2012 in Summary

Hi guys!

I haven’t been around for a while since I’d been busy — mainly with helping my mom around the house, get-together with old friends and older siblings who’re living with their respective families somewhere else and lazing around the house, as I believe a vacation is not a vacation unless you do completely nothing.

So, let’s look at 2012. It was an interesting year. I remember reading that some fortune tellers use the word interesting to describe adversities/life challenges, and that’s how 2012 is like. It has lots of good and bad stuff and some that are blessings-in-disguise. I’ve also started this blog sometime last year, and it’s definitely one of the good things I’ve done in 2012.


What are the things I’ve learned in terms of cooking and food?

  1. The best recipes are family recipes. At the start, I used to consult different cookbooks and websites online, but almost always the answers I’m looking for I get from my mom. My dad doesn’t cook much, but he makes the best steak and some Asian dishes I’ll definitely list here in the future.
  2. Presentation makes the food much better. I don’t mind presentation that much when I’m just making food for myself, but when there are visitors and I’d want to show off a bit (ehem, ehem), well, presentation makes a lot of difference. It can be as simple as cleaning up the plate with a clean paper; wipe it around the inner and outer circumference. Also, always allow for open space and know which plate to use (a flat dish, a shallow bowl?)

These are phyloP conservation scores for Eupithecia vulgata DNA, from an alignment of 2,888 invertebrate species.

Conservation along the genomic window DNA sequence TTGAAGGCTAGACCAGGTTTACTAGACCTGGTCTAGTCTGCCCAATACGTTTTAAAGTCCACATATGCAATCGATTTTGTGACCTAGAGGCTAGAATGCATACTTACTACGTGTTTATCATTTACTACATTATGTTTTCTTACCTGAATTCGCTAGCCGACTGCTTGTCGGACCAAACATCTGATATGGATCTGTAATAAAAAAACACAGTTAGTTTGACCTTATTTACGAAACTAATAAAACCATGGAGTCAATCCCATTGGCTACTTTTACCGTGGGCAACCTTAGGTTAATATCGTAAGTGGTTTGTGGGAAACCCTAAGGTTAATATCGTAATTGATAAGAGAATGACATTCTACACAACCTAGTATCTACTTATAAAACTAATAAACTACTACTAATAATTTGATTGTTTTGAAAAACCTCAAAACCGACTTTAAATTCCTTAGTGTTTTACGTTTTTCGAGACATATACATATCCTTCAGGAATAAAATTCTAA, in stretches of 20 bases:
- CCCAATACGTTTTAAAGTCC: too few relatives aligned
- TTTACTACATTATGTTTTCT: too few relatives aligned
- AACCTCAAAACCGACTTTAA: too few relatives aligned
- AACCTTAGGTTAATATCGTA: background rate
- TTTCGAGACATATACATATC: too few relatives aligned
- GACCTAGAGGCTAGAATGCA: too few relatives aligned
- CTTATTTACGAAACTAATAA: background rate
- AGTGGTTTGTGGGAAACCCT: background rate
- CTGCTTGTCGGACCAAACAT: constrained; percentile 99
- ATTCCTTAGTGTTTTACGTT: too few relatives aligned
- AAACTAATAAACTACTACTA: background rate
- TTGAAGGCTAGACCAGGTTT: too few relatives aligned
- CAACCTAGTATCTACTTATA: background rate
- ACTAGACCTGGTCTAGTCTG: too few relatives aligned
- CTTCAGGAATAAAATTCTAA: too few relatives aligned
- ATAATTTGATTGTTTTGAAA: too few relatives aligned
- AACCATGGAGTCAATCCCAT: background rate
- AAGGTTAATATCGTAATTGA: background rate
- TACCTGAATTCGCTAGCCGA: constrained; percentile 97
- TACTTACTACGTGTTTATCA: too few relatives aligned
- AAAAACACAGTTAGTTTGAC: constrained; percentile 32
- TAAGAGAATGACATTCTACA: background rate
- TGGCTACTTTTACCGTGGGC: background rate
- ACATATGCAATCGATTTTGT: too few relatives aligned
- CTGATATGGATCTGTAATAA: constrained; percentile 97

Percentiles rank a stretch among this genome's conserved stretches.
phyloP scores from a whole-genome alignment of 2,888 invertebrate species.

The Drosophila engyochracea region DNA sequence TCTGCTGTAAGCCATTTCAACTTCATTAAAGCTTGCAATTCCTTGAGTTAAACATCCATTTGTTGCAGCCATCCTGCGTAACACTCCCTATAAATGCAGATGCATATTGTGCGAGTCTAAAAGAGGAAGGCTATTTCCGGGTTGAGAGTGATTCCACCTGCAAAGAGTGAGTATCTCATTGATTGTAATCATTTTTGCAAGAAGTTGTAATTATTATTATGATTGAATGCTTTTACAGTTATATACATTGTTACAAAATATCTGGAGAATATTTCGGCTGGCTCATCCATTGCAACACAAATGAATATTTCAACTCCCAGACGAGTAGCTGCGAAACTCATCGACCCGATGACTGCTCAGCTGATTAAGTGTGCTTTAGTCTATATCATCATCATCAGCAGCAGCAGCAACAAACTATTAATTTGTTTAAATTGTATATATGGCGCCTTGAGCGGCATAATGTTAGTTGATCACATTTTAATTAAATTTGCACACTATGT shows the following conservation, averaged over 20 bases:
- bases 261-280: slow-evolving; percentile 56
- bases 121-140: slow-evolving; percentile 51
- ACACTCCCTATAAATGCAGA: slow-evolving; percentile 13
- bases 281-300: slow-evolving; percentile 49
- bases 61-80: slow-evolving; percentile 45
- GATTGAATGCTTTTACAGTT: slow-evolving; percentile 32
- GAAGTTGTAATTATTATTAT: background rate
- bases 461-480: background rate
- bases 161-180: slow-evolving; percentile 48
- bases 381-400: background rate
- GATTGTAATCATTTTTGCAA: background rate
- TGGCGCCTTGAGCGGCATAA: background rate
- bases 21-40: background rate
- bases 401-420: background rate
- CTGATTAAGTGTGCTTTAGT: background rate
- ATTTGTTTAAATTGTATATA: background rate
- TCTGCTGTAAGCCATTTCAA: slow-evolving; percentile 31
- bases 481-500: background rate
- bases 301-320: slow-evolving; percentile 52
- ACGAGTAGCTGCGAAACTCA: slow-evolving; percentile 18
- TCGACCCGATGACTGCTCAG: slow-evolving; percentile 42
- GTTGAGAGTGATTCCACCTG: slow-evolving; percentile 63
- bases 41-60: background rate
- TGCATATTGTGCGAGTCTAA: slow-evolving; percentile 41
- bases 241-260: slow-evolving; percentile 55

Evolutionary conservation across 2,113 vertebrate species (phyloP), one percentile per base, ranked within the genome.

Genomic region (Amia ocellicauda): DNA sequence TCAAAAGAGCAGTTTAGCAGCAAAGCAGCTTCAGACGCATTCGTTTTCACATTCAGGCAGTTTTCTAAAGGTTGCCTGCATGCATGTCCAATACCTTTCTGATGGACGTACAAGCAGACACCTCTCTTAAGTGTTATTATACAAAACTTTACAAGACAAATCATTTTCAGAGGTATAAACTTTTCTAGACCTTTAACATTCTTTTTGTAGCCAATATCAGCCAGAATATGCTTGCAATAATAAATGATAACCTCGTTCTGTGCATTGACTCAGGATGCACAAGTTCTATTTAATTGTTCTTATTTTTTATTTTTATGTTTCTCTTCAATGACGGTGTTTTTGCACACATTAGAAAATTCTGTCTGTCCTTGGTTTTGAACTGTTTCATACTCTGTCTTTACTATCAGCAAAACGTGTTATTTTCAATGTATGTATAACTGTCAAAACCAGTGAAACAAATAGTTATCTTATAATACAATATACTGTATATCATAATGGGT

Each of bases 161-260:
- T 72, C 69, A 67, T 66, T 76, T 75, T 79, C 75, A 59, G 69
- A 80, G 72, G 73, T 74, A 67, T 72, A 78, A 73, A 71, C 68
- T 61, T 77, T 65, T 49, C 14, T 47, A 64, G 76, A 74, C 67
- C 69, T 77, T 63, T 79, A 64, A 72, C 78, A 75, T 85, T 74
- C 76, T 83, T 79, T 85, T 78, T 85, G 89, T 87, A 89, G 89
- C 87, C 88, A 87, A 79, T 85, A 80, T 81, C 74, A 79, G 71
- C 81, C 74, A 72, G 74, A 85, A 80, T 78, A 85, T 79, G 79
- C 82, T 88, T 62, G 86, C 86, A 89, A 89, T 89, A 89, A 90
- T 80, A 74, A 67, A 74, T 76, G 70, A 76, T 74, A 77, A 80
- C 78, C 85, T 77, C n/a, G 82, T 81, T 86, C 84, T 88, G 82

3. Garnishes are part of the dish’s flavour. I used to have this silly idea that a garnish is just garnish, something to use to make the food look better. I’ve learned later on that garnishes should enhance the flavour of the dishes. For example, dusting a dessert with powdered sugar, chocolate shavings or some berries, whichever is appropriate. This also means that you must add chocolate garnish if it’s complementary… though I really wouldn’t mind otherwise.
  4. Best to get some decent cookware. Honestly, nothing’s more irritating than when you’re in the middle of cooking and suddenly the handle of the frying pan becomes loose or when you’ve just bought a nonstick pan and a few weeks later, the coating peels off. Graaa. Waste of money. Also, knives. You have to personally experience making do with a dull knife and then using a sharp one that just glides through the food — it kinda feels like seeing light at the end of the tunnel, truly.
  5. Bacon makes everything better. ‘Nuff said.

These are the things I learned anyway. If you want specifics, I suggest you start reading the 100 Greatest Cooking Tips from Food Network. It’s too long to read in one go, your eyes will glaze over, but here is where I get some really essential tips such as using some of the water used for boiling pasta and adding it to the sauce.


With that, I’d end this with a belated greeting of happy New Year! How has your 2012 been?

Leave a Reply

Your email address will not be published. Required fields are marked *